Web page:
Katie Wechsler, Barnett Sivon & Natter, P.C.
One of the functions of the Federal Insurance Office (FIO) is to “monitor the extent to which traditionally underserved communities and consumers, minorities…, and low- and moderate-income persons have access to affordable insurance products regarding all lines of insurance, except health insurance.” To that end, since 2014, the FIO has been studying the affordability of auto insurance. This is a brief review of the FIO’s efforts to define and measure the affordability of auto insurance.
2014 Request for Information
FIO decided to focus on affordability of personal auto insurance because “studies suggest that owning an automobile is associated with a higher probability of employment and other factors associated with economic well-being.” However, FIO quickly found that there was not a universal definition of affordability for personal auto insurance. Thus, in April 2014, FIO issued a request for information seeking input on (i) a reasonable and meaningful definition of “affordability;” (ii) metrics to use to monitor the extent to which traditionally underserved communities and consumers, minorities, and low- and moderate-income (LMI) persons have access to affordable personal auto insurance; and (iii) data sources FIO should use in monitoring this issue.
FIO received twenty comment letters in response to its request. The NAIC reported that it also is studying this issue through its Auto Insurance Study Group and that it is working on a report on issues related to low-income households and the auto insurance marketplace, including competitiveness, uninsured motorists, insurer initiatives, state laws and regulations, and actions states have taken to address availability and affordability. NAMIC addressed affordability in terms of a percentage of household income, using data from the Consumer Expenditure Survey. NAMIC also cited data showing that auto insurance “can be purchased by all income and racial/ethnic groups for amounts that are less than, or roughly equal to, what each group spends for a variety of essential and non-essential goods and services.” PCI focused on all the factors that attribute to the price of auto insurance premiums. The Center for Economic Justice (CEJ) proposed that affordability be measured as a percentage of disposable income, factoring in insurance costs beyond premiums. CEJ also asked FIO to look at the availability of insurance by comparing the number and types of products being marketed in LMI communities and non-LMI communities.
2015 Request for Information
In July 2015, FIO released another request for information, specifically asking for comment on a proposed working definition of affordable personal auto liability insurance, key metrics to calculate affordability, and the best ways to obtain the appropriate data for monitoring. In this request, FIO proposed the following working definition of affordable personal auto insurance:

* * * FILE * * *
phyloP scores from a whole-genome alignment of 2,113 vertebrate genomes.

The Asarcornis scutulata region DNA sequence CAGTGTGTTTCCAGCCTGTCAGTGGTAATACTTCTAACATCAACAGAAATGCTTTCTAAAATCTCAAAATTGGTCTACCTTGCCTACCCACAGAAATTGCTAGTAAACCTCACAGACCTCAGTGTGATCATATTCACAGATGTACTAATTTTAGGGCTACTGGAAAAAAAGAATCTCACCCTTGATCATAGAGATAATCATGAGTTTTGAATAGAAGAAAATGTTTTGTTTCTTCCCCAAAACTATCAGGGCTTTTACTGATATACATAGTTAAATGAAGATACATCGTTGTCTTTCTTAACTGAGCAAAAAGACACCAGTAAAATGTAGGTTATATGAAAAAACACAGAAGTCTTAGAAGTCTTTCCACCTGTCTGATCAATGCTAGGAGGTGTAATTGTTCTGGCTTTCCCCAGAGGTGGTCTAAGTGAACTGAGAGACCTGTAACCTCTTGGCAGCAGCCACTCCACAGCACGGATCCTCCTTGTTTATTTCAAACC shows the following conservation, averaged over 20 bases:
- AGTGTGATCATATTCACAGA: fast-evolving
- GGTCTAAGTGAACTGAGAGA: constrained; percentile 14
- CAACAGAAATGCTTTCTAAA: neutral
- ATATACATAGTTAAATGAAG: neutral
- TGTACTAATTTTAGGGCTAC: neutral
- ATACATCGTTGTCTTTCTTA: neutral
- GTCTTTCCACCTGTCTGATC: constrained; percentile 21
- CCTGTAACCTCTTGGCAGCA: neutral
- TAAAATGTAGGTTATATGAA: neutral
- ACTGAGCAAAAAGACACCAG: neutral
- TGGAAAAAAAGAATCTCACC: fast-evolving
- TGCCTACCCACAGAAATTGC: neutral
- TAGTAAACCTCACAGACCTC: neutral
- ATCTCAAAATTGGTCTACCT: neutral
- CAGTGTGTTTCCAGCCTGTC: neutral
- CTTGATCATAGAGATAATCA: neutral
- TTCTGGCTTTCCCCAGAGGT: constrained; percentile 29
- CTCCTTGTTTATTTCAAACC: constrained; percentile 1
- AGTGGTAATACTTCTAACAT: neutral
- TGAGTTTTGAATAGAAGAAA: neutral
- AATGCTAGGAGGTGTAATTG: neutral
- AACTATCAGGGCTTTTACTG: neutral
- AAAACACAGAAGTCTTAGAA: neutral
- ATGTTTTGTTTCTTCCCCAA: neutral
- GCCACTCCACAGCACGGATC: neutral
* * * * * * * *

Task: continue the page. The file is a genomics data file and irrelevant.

A personal auto liability insurance policy is affordable if the annual premiums are within the financial means of most people as measured by an affordability index for Affected Persons in the standard market. Personal auto liability insurance is presumed to be affordable if, with respect to household income, the affordability index does not exceed two percent for Affected Persons in urban areas, for LMI persons within a specific geographic area (including rural areas), or for all individuals in majority minority geographic areas.
To meet the test of affordability under this working definition, auto insurance would need to be less than or equal to two percent of household income. FIO also indicated that it may need to collect data from insurers as they have the most complete and accurate information for FIO to perform its monitoring function.
FIO received 12 comment letters in response to the 2015 request for information. Consumer groups were generally supportive of FIO’s proposed definition. Industry, on the other hand, raised several concerns. Some argued that the proposed two percent of household income is an arbitrary threshold. Others argued that the percentage should be adjusted in each state depending on state law requirements for auto insurance. PCI argued that the definition “fails to consider the ‘pass through’ nature of the insurance mechanism” and believes that “monitoring and addressing the loss costs that drive auto insurance premiums is the best way to address affordability.” PCI also noted that auto insurance expenditures are relatively flat across income groups and thus LMI consumers spend a higher percentage of their income on auto insurance, which would be considered unaffordable under the proposed definition. If FIO must use an affordability index, PCI argued that the index be based on residual income.
FIO has yet to announce the next steps in this process. It is assumed that FIO is finalizing the definition of affordability and will then use that definition to monitor the affordability of auto insurance. ABIA will keep its members apprised of any further developments.
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